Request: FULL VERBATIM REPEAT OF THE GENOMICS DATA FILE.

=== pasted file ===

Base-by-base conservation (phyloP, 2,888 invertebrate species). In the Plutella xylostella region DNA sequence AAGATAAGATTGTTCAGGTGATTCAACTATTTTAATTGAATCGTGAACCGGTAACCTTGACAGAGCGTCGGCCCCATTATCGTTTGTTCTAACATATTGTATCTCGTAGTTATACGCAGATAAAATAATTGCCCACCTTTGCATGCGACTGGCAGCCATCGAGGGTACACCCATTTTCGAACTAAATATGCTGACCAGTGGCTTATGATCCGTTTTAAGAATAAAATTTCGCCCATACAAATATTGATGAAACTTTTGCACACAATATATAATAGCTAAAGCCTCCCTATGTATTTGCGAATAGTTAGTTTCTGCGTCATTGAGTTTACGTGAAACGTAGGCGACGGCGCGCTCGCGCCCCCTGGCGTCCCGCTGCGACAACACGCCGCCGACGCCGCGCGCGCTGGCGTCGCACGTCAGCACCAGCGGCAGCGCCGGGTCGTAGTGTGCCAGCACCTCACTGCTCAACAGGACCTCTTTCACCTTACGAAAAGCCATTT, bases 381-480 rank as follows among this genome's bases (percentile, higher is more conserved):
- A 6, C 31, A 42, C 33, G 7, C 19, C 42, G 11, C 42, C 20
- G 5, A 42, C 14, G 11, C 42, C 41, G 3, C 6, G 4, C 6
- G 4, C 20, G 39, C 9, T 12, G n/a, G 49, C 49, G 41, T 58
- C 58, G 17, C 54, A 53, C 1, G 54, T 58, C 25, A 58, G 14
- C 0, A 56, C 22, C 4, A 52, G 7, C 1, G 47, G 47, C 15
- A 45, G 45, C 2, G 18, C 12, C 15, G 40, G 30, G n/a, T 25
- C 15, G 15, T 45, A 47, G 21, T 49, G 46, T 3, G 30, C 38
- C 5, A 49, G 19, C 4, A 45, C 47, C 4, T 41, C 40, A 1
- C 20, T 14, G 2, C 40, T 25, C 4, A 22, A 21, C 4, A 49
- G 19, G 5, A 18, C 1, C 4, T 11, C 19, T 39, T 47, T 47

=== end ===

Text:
Base-by-base conservation (phyloP, 2,888 invertebrate species). In the Plutella xylostella region DNA sequence AAGATAAGATTGTTCAGGTGATTCAACTATTTTAATTGAATCGTGAACCGGTAACCTTGACAGAGCGTCGGCCCCATTATCGTTTGTTCTAACATATTGTATCTCGTAGTTATACGCAGATAAAATAATTGCCCACCTTTGCATGCGACTGGCAGCCATCGAGGGTACACCCATTTTCGAACTAAATATGCTGACCAGTGGCTTATGATCCGTTTTAAGAATAAAATTTCGCCCATACAAATATTGATGAAACTTTTGCACACAATATATAATAGCTAAAGCCTCCCTATGTATTTGCGAATAGTTAGTTTCTGCGTCATTGAGTTTACGTGAAACGTAGGCGACGGCGCGCTCGCGCCCCCTGGCGTCCCGCTGCGACAACACGCCGCCGACGCCGCGCGCGCTGGCGTCGCACGTCAGCACCAGCGGCAGCGCCGGGTCGTAGTGTGCCAGCACCTCACTGCTCAACAGGACCTCTTTCACCTTACGAAAAGCCATTT, bases 381-480 rank as follows among this genome's bases (percentile, higher is more conserved):
- A 6, C 31, A 42, C 33, G 7, C 19, C 42, G 11, C 42, C 20
- G 5, A 42, C 14, G 11, C 42, C 41, G 3, C 6, G 4, C 6
- G 4, C 20, G 39, C 9, T 12, G n/a, G 49, C 49, G 41, T 58
- C 58, G 17, C 54, A 53, C 1, G 54, T 58, C 25, A 58, G 14
- C 0, A 56, C 22, C 4, A 52, G 7, C 1, G 47, G 47, C 15
- A 45, G 45, C 2, G 18, C 12, C 15, G 40, G 30, G n/a, T 25
- C 15, G 15, T 45, A 47, G 21, T 49, G 46, T 3, G 30, C 38
- C 5, A 49, G 19, C 4, A 45, C 47, C 4, T 41, C 40, A 1
- C 20, T 14, G 2, C 40, T 25, C 4, A 22, A 21, C 4, A 49
- G 19, G 5, A 18, C 1, C 4, T 11, C 19, T 39, T 47, T 47